Multicenter Perioperative Opioid Pharmacogenetic Study

Overview

The purpose of this research study is to identify factors and genes (the DNA material that determines the makeup of the human body) that may be associated with how children respond to pain medication. Specifically, the investigators want to study factors that may be associated with pain sensitivity, morphine requirement after surgery and side-effects from morphine and other pain medications. The investigators expect that the information obtained in this research study will help us to develop more effective, safe, and tailored treatment options in the future.

Full Title of Study: “Predicting Perioperative Opioid Adverse Effects and Personalizing Analgesia in Children: A Multicenter Pharmacogenetic Study”

Study Type

  • Study Type: Observational
  • Study Design
    • Time Perspective: Prospective
  • Study Primary Completion Date: January 2016

Detailed Description

Opioid drugs as a group have withstood the test of time in their ability to relieve pain. Morphine is the most frequently used "gold standard" opioid for managing surgical pain. Like other opioids, morphine has a narrow therapeutic index and a large inter-patient variability in response. Certain genetic and non-genetic factors are believed to be responsible for variations in analgesic responses and side effects with morphine. Genetic factors determining an individual's pain sensitivity and regulating morphine's pharmacokinetics (transporters) and pharmacodynamics (receptors and signal transduction elements) are likely contributors to such variability. Frequent variations in analgesic response are unfortunately clinically significant with inadequate pain relief at one end of the spectrum of responses and major side effects including potentially fatal respiratory depression due to relative overdosing at the other end. Much of the inter-individual variability in response to a dose of morphine following surgical procedures can be explained by single nucleotide polymorphisms (SNPs) in a subset of the genes that encode proteins involved in pain perception, opioid transport and opioid receptor signaling. The genetic variants of mu opioid receptor (OPRM1), Catechol-O-methyltransferase (COMT), the Multi Drug Resistance Transport protein gene ABC B1, have been associated in small adult studies with varying levels of pain sensitivity, analgesic response to opioids and susceptibility to serious side-effects of opioids such as respiratory depression, sedation and vomiting. Effective and safe acute postoperative pain relief in a subset of children is clinically difficult due to frequent clinical variations in perceptions of pain and responses to opioids. To the investigator's knowledge, there is no other study attempting to individualize perioperative analgesia in children. The investigator's long term goal is to identify factors that modify pain sensitivity and responses to morphine in order to develop more effective, safe and tailored therapies. The overall objective of this application is to evaluate the contribution of individual and combined affects of genetic polymorphisms in OPRM1, COMT and ABC B1 genes and their association with postoperative pain relief and adverse effects with morphine. The investigator's central hypothesis is that specific genetic polymorphisms in genes involved in pain perception, opioid transport and opioid receptor signaling pathways contribute significantly to pain sensitivity, morphine consumption, and morphine's side-effects in children.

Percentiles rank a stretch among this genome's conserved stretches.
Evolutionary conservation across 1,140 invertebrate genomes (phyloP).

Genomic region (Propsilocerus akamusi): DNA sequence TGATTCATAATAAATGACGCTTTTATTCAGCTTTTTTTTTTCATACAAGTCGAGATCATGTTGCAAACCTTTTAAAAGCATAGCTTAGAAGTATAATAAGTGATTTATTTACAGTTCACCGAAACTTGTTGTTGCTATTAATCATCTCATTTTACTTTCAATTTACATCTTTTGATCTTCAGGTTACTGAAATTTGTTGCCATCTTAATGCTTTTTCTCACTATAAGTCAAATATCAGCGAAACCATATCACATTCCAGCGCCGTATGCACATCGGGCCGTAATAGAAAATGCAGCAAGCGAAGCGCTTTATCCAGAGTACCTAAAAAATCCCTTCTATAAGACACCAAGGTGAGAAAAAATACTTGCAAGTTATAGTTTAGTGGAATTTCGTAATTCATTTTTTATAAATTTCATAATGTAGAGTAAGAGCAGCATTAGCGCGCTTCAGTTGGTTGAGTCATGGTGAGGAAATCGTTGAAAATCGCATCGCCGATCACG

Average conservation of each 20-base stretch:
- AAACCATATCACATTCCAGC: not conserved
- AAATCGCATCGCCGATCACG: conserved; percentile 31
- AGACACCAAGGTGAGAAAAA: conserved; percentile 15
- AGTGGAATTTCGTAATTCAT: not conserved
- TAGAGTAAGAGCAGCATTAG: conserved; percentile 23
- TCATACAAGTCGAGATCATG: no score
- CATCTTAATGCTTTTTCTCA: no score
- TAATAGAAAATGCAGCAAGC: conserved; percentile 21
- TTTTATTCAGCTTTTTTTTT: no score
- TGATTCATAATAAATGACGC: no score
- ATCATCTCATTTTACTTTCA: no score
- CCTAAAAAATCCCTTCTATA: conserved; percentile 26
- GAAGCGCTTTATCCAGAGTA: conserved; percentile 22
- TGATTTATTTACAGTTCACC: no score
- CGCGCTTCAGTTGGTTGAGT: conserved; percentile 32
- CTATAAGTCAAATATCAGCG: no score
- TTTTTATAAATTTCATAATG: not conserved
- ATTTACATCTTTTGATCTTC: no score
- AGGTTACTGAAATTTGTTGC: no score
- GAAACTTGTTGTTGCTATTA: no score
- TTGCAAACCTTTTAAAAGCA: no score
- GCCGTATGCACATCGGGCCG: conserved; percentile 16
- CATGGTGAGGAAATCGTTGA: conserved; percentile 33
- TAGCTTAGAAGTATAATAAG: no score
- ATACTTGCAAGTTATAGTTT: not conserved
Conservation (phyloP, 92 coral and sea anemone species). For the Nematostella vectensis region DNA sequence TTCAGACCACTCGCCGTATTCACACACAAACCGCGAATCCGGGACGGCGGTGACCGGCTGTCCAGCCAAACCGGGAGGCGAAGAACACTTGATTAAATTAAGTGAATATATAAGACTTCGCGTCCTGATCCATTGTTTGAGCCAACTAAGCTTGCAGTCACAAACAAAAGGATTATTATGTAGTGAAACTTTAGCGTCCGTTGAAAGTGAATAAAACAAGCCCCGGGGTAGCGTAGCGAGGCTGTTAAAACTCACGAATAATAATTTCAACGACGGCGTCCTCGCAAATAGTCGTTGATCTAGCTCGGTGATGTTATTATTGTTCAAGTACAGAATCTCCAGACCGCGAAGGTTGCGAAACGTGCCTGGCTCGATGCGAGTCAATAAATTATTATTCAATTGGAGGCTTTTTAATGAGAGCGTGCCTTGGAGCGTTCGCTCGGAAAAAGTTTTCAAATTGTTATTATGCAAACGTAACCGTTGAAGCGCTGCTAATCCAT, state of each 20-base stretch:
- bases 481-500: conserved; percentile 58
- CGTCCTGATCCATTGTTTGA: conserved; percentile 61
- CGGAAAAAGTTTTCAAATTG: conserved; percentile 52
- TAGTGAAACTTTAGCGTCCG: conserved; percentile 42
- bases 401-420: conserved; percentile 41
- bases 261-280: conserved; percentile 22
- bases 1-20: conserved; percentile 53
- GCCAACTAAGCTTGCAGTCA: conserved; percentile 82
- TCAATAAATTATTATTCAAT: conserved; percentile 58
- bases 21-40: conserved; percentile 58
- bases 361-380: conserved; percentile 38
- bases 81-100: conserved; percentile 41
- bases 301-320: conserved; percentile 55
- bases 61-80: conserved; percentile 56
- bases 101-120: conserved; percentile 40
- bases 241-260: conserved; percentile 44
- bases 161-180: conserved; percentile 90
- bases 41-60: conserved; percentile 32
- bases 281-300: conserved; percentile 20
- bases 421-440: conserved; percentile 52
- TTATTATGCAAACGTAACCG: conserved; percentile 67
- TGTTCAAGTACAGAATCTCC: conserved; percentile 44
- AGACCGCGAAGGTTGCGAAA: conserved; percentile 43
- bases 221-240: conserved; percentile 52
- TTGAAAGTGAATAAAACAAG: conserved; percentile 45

This study will also explore a set of other important SNPs that might influence pain perception and responses to morphine in children. The data will be analyzed looking at pain scores, morphine doses, incidence of side-effects of morphine including respiratory depression, sedation, vomiting and itching.

Clinical Trial Outcome Measures

Primary Measures

  • Safety Outcomes
    • Time Frame: Post-anesthetic recovery room, an expected average of 2 hours
    • Incidence of serious opioid related adverse effects including respiratory depression, excessive sedation, nausea and vomiting in recovery room.

Secondary Measures

  • Efficacy Outcome Measures – Opioid interventions
    • Time Frame: Post-anesthetic recovery room, an expected average of 2 hours
    • Number of opioid interventions required in the recovery room
  • Efficacy Outcome Measures – Opioid requirement
    • Time Frame: Post-anesthetic recovery room, an expected average of 2 hours
    • Total opioid requirement will be measured
  • Efficacy Outcome Measures – Pain Scores
    • Time Frame: Post-anesthetic recovery room, an expected average of 2 hours
    • Pain scores as measured by the Numerical Rating Scale (NRS) and the Facial expression, Leg movement, Activity, Cry, and Consolability (FLACC) Scale

Participating in This Clinical Trial

Inclusion Criteria

  • children 6-17 years of age
  • ASA physical status 1 and 2
  • scheduled for tonsillectomy (T) and tonsillectomy and adenoidectomy (T and A)
  • Children with obstructive sleep apnea will also be included.

Exclusion Criteria

  • children with developmental delay
  • liver and renal diseases,
  • preoperative pain requiring analgesics (e.g. chronic tonsillitis).

Gender Eligibility: All

Minimum Age: 6 Years

Maximum Age: 17 Years

Are Healthy Volunteers Accepted: No

Investigator Details

  • Lead Sponsor
    • Children’s Hospital Medical Center, Cincinnati
  • Collaborator
    • Texas Children’s Hospital
  • Provider of Information About this Clinical Study
    • Sponsor
  • Overall Official(s)
    • Senthilkumar Sadhasivam, Principal Investigator, Children’s Hospital Medical Center, Cincinnati

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